The surge in Middle Eastern and African displacement reached crescendo in 2015. Part of this was created by Western and allegedly Russian military interventions, recent and past. This was also the year that Trump announced his presidential campaign, launching it with demonisation of immigrants.
Part of the surge in numbers was the beginning of the climate crisis’s mass displacement. Syria’s internal crisis, for example, was in part fuelled by young people flooding to the city for opportunity after crippling climatic conditions killed the crops.
The resultant paranoia in Western nations drove a surge in white supremacist and Neo Nazi support. Disinformation made people in distant villages of Wales who’d not seen a refugee themselves believe they were about to be flooded with new and unfamiliar people. The same disinformation, allegedly promoted by Russian propaganda, led people to believe that these asylum seekers were a threat to Western safety, as terrorists or rapists.
Former conservative governments were already being radicalised by “think tanks” and a new generation of politician who had been honed by Dark Money’s strategies into an anti-democratic force.
Some Right-Wing politicians still genuinely believe that the climate catastrophe is a hoax, just as asylum seekers must be country shopping grifters and that our nations must be White. Others believe that both problems are insoluble, particularly by a party that doesn’t believe in government.
This problem is compounded by the fact that those displaced by the climate catastrophe are still denied refugee status.
Our Centrist parties speak the language of climate action, but as we see in Australia and America, their will to make functional change does not match the rhetoric. This defeatism is paired with state Labor governments joining in the war against protesters rather than polluters.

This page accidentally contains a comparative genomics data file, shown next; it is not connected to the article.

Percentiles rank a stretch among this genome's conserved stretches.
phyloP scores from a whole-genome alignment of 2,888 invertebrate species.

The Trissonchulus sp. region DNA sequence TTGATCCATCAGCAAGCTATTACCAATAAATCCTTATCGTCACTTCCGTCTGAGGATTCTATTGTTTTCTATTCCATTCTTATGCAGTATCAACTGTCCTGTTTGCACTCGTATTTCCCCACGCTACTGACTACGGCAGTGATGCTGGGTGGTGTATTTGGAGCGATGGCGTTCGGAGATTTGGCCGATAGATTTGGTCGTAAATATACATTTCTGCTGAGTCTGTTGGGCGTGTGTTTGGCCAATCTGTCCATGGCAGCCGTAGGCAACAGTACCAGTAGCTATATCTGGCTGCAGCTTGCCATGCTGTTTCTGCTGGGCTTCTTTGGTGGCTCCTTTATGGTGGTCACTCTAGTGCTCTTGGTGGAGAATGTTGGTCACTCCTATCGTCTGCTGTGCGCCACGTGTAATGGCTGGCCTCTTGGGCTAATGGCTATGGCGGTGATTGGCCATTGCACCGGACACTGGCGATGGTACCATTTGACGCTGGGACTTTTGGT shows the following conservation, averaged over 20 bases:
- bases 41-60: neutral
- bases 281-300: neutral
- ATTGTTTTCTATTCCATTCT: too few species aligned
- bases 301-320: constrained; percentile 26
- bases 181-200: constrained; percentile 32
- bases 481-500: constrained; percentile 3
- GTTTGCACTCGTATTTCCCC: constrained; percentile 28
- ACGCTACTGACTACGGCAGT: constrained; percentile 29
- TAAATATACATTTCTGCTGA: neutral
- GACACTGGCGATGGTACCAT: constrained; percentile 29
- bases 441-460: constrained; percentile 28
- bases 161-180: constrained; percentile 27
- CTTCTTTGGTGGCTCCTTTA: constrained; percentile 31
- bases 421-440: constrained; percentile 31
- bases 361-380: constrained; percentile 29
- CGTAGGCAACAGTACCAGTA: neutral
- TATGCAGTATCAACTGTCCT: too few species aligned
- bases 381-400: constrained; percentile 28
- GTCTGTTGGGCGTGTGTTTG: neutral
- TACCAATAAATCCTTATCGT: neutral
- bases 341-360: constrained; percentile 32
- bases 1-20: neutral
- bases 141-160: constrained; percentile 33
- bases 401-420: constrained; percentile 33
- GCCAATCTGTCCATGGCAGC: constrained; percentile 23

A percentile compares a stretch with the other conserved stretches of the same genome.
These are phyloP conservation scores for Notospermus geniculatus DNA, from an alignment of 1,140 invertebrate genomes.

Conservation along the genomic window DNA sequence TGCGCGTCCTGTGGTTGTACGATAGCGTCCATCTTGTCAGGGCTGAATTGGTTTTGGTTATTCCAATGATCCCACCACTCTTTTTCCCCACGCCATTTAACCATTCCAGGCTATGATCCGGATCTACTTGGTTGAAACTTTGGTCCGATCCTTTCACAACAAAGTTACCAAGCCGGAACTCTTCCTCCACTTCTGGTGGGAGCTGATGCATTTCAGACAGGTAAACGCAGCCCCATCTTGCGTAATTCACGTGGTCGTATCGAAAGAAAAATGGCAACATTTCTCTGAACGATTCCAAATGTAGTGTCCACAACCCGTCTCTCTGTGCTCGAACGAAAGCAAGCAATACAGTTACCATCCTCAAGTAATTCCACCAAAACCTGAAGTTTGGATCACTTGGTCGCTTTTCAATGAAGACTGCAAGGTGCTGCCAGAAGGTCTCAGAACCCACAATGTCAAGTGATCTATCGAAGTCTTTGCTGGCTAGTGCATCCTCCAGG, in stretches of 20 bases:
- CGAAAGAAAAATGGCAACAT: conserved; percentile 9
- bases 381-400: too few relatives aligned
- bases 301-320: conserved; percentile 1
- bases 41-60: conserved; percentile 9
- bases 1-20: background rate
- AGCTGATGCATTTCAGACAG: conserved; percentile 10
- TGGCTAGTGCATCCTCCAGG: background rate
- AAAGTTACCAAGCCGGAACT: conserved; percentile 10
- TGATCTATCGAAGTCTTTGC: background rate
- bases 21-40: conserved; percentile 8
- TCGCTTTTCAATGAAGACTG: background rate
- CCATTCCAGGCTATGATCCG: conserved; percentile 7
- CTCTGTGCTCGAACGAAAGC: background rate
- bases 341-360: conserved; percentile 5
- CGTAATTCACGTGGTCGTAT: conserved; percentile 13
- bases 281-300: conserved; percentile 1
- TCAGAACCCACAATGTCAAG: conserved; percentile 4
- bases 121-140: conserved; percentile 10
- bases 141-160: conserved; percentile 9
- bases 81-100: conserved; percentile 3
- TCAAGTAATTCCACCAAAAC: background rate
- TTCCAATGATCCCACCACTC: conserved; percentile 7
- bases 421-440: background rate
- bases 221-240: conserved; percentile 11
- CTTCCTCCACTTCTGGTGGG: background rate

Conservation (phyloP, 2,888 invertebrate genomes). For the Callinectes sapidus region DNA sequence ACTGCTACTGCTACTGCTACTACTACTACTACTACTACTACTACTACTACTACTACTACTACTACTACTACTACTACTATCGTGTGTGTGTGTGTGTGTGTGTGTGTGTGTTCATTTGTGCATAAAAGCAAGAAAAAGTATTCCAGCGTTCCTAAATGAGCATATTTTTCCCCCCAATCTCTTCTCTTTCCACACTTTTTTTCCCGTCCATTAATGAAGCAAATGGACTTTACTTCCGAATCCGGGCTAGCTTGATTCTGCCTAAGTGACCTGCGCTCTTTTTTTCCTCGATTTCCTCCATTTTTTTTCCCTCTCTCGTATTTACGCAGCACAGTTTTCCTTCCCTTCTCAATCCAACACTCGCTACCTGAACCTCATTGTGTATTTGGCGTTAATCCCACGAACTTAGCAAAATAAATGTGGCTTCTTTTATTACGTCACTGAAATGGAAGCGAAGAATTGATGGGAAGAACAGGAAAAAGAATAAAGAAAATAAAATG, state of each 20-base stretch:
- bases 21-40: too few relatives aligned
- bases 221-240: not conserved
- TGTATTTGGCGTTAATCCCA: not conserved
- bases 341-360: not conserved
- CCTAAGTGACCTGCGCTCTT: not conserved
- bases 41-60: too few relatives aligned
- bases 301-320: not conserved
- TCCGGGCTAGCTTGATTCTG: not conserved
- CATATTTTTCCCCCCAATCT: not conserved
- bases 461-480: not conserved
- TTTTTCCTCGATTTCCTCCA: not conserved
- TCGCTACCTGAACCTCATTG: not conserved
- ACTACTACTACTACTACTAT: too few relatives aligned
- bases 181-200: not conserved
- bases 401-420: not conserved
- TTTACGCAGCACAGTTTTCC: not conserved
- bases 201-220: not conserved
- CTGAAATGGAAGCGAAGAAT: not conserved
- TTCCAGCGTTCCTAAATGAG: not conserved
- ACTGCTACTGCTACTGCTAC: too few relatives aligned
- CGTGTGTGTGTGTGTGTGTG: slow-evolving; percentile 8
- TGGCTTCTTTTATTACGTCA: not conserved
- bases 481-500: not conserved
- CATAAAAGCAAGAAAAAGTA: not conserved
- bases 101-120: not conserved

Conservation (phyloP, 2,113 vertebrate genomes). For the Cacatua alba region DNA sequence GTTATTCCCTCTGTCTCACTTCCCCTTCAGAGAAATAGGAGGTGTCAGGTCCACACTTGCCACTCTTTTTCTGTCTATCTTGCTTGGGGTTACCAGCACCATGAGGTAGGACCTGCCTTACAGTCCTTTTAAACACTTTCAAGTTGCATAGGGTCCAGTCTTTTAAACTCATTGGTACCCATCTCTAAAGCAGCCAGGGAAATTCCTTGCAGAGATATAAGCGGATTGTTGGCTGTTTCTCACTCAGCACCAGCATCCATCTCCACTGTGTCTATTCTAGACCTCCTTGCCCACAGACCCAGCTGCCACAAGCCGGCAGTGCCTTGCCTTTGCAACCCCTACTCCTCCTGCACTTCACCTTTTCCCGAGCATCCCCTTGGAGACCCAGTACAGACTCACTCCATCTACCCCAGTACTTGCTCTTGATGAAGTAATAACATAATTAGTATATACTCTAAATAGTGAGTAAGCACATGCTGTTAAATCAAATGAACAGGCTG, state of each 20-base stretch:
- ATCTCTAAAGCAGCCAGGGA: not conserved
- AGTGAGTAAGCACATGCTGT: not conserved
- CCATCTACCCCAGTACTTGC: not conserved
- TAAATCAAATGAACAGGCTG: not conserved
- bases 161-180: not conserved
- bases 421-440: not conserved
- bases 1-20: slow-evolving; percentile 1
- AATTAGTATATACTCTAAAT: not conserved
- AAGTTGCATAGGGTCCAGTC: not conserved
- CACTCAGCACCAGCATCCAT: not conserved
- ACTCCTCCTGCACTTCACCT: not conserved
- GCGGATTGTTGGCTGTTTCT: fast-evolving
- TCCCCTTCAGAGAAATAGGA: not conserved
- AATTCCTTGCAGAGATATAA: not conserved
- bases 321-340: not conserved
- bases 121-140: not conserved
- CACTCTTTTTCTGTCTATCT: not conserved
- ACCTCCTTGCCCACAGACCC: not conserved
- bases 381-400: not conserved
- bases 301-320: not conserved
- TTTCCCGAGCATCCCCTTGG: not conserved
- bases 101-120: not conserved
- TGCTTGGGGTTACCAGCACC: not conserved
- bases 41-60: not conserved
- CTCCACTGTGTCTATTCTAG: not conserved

The prison hulks for asylum seekers in Britain together with Texas at the vanguard of American cruelty are the other face of that defeatism.
Any data-based government knows that millions will be displaced by the climate crisis in the coming decades. Beyond that, the numbers seeking safety will be far greater. Most will be internally displaced or move into their poor neighbour states. Some will make it to the wealthier world for rescue.
Rather than act in unity to work to cap the temperature rise and limit the catastrophes of famine, drought, floods, war and disease, governments are turning their states into fortresses at monumental expense. India and Eastern Europe are building literal fences against threatened regions. Australia has coast guard and naval vessels poised to chase off any making the attempt.
Britain and Texas are modelling the next grotesque step as the numbers rise: the cruelty shatters every claim we have to be ethical nations. We fail in the duty to stop our overwhelming contribution to the world’s carbon overload, and we turn brutal in our efforts to punish those displaced, substantially, by our acts.
This was first published in Pearls and Irritations